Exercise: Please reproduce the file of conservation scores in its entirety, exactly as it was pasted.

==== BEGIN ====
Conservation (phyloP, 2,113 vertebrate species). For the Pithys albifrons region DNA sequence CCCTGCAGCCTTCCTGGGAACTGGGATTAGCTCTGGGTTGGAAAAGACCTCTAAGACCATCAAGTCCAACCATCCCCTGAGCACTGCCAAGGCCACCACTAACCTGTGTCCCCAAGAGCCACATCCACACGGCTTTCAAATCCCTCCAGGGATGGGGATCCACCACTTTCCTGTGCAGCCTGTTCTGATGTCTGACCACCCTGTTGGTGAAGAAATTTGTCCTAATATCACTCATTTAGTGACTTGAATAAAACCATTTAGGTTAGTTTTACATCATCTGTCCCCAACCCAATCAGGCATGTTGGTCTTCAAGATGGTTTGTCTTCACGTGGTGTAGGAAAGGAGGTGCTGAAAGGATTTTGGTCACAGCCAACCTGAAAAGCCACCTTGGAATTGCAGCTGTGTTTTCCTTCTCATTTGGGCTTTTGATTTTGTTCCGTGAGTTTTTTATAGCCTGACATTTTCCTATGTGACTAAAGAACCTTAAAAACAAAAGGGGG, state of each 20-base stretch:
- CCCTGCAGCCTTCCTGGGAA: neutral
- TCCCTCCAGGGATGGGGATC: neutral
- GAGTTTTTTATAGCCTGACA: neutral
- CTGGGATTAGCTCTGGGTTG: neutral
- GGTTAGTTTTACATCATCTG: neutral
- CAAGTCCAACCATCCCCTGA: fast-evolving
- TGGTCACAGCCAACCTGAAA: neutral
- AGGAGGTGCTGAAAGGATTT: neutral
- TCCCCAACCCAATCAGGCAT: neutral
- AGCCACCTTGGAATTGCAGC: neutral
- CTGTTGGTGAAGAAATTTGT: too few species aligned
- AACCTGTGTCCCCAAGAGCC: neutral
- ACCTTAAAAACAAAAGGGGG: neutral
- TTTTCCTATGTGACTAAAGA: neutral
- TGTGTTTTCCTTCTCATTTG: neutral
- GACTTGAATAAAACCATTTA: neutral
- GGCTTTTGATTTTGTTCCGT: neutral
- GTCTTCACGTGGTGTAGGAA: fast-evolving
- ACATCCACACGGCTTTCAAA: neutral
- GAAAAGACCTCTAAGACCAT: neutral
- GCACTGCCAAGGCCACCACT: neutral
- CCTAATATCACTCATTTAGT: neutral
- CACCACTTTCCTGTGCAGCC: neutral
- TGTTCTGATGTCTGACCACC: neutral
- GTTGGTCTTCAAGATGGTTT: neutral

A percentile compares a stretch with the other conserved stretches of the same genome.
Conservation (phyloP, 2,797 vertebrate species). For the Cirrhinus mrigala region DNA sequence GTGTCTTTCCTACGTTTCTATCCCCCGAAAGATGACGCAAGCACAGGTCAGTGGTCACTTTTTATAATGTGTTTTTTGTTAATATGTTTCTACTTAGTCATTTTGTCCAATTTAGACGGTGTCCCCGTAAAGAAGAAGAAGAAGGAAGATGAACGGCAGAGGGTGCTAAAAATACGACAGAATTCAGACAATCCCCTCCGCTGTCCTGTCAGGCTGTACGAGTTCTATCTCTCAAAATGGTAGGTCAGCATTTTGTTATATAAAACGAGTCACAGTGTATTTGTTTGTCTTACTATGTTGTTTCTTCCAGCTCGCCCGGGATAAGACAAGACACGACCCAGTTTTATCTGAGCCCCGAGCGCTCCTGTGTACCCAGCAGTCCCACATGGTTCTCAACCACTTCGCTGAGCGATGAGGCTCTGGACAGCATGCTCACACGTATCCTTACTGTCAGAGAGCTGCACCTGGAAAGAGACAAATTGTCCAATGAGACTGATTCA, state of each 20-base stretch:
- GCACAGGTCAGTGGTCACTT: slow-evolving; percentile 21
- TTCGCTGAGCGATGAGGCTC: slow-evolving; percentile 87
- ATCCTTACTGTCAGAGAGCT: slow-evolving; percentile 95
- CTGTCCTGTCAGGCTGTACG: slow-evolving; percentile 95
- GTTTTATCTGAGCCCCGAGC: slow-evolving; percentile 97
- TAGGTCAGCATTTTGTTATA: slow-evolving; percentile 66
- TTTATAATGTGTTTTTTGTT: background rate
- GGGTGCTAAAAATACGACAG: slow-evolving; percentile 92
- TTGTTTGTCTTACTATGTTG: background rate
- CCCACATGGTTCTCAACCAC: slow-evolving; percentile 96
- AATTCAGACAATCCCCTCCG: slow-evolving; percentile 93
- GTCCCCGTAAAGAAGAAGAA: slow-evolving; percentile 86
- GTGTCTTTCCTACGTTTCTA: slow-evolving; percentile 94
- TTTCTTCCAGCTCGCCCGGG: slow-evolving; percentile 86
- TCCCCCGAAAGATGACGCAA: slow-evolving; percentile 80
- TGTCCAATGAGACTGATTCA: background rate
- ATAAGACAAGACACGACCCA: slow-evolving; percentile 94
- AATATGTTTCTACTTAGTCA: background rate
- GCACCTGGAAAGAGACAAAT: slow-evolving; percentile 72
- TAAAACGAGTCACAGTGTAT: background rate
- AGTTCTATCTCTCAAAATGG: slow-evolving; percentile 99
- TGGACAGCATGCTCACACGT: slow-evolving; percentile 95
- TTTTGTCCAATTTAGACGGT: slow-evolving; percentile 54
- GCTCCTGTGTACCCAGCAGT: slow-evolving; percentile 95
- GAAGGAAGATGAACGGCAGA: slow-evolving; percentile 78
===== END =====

Conservation (phyloP, 2,113 vertebrate species). For the Pithys albifrons region DNA sequence CCCTGCAGCCTTCCTGGGAACTGGGATTAGCTCTGGGTTGGAAAAGACCTCTAAGACCATCAAGTCCAACCATCCCCTGAGCACTGCCAAGGCCACCACTAACCTGTGTCCCCAAGAGCCACATCCACACGGCTTTCAAATCCCTCCAGGGATGGGGATCCACCACTTTCCTGTGCAGCCTGTTCTGATGTCTGACCACCCTGTTGGTGAAGAAATTTGTCCTAATATCACTCATTTAGTGACTTGAATAAAACCATTTAGGTTAGTTTTACATCATCTGTCCCCAACCCAATCAGGCATGTTGGTCTTCAAGATGGTTTGTCTTCACGTGGTGTAGGAAAGGAGGTGCTGAAAGGATTTTGGTCACAGCCAACCTGAAAAGCCACCTTGGAATTGCAGCTGTGTTTTCCTTCTCATTTGGGCTTTTGATTTTGTTCCGTGAGTTTTTTATAGCCTGACATTTTCCTATGTGACTAAAGAACCTTAAAAACAAAAGGGGG, state of each 20-base stretch:
- CCCTGCAGCCTTCCTGGGAA: neutral
- TCCCTCCAGGGATGGGGATC: neutral
- GAGTTTTTTATAGCCTGACA: neutral
- CTGGGATTAGCTCTGGGTTG: neutral
- GGTTAGTTTTACATCATCTG: neutral
- CAAGTCCAACCATCCCCTGA: fast-evolving
- TGGTCACAGCCAACCTGAAA: neutral
- AGGAGGTGCTGAAAGGATTT: neutral
- TCCCCAACCCAATCAGGCAT: neutral
- AGCCACCTTGGAATTGCAGC: neutral
- CTGTTGGTGAAGAAATTTGT: too few species aligned
- AACCTGTGTCCCCAAGAGCC: neutral
- ACCTTAAAAACAAAAGGGGG: neutral
- TTTTCCTATGTGACTAAAGA: neutral
- TGTGTTTTCCTTCTCATTTG: neutral
- GACTTGAATAAAACCATTTA: neutral
- GGCTTTTGATTTTGTTCCGT: neutral
- GTCTTCACGTGGTGTAGGAA: fast-evolving
- ACATCCACACGGCTTTCAAA: neutral
- GAAAAGACCTCTAAGACCAT: neutral
- GCACTGCCAAGGCCACCACT: neutral
- CCTAATATCACTCATTTAGT: neutral
- CACCACTTTCCTGTGCAGCC: neutral
- TGTTCTGATGTCTGACCACC: neutral
- GTTGGTCTTCAAGATGGTTT: neutral

A percentile compares a stretch with the other conserved stretches of the same genome.
Conservation (phyloP, 2,797 vertebrate species). For the Cirrhinus mrigala region DNA sequence GTGTCTTTCCTACGTTTCTATCCCCCGAAAGATGACGCAAGCACAGGTCAGTGGTCACTTTTTATAATGTGTTTTTTGTTAATATGTTTCTACTTAGTCATTTTGTCCAATTTAGACGGTGTCCCCGTAAAGAAGAAGAAGAAGGAAGATGAACGGCAGAGGGTGCTAAAAATACGACAGAATTCAGACAATCCCCTCCGCTGTCCTGTCAGGCTGTACGAGTTCTATCTCTCAAAATGGTAGGTCAGCATTTTGTTATATAAAACGAGTCACAGTGTATTTGTTTGTCTTACTATGTTGTTTCTTCCAGCTCGCCCGGGATAAGACAAGACACGACCCAGTTTTATCTGAGCCCCGAGCGCTCCTGTGTACCCAGCAGTCCCACATGGTTCTCAACCACTTCGCTGAGCGATGAGGCTCTGGACAGCATGCTCACACGTATCCTTACTGTCAGAGAGCTGCACCTGGAAAGAGACAAATTGTCCAATGAGACTGATTCA, state of each 20-base stretch:
- GCACAGGTCAGTGGTCACTT: slow-evolving; percentile 21
- TTCGCTGAGCGATGAGGCTC: slow-evolving; percentile 87
- ATCCTTACTGTCAGAGAGCT: slow-evolving; percentile 95
- CTGTCCTGTCAGGCTGTACG: slow-evolving; percentile 95
- GTTTTATCTGAGCCCCGAGC: slow-evolving; percentile 97
- TAGGTCAGCATTTTGTTATA: slow-evolving; percentile 66
- TTTATAATGTGTTTTTTGTT: background rate
- GGGTGCTAAAAATACGACAG: slow-evolving; percentile 92
- TTGTTTGTCTTACTATGTTG: background rate
- CCCACATGGTTCTCAACCAC: slow-evolving; percentile 96
- AATTCAGACAATCCCCTCCG: slow-evolving; percentile 93
- GTCCCCGTAAAGAAGAAGAA: slow-evolving; percentile 86
- GTGTCTTTCCTACGTTTCTA: slow-evolving; percentile 94
- TTTCTTCCAGCTCGCCCGGG: slow-evolving; percentile 86
- TCCCCCGAAAGATGACGCAA: slow-evolving; percentile 80
- TGTCCAATGAGACTGATTCA: background rate
- ATAAGACAAGACACGACCCA: slow-evolving; percentile 94
- AATATGTTTCTACTTAGTCA: background rate
- GCACCTGGAAAGAGACAAAT: slow-evolving; percentile 72
- TAAAACGAGTCACAGTGTAT: background rate
- AGTTCTATCTCTCAAAATGG: slow-evolving; percentile 99
- TGGACAGCATGCTCACACGT: slow-evolving; percentile 95
- TTTTGTCCAATTTAGACGGT: slow-evolving; percentile 54
- GCTCCTGTGTACCCAGCAGT: slow-evolving; percentile 95
- GAAGGAAGATGAACGGCAGA: slow-evolving; percentile 78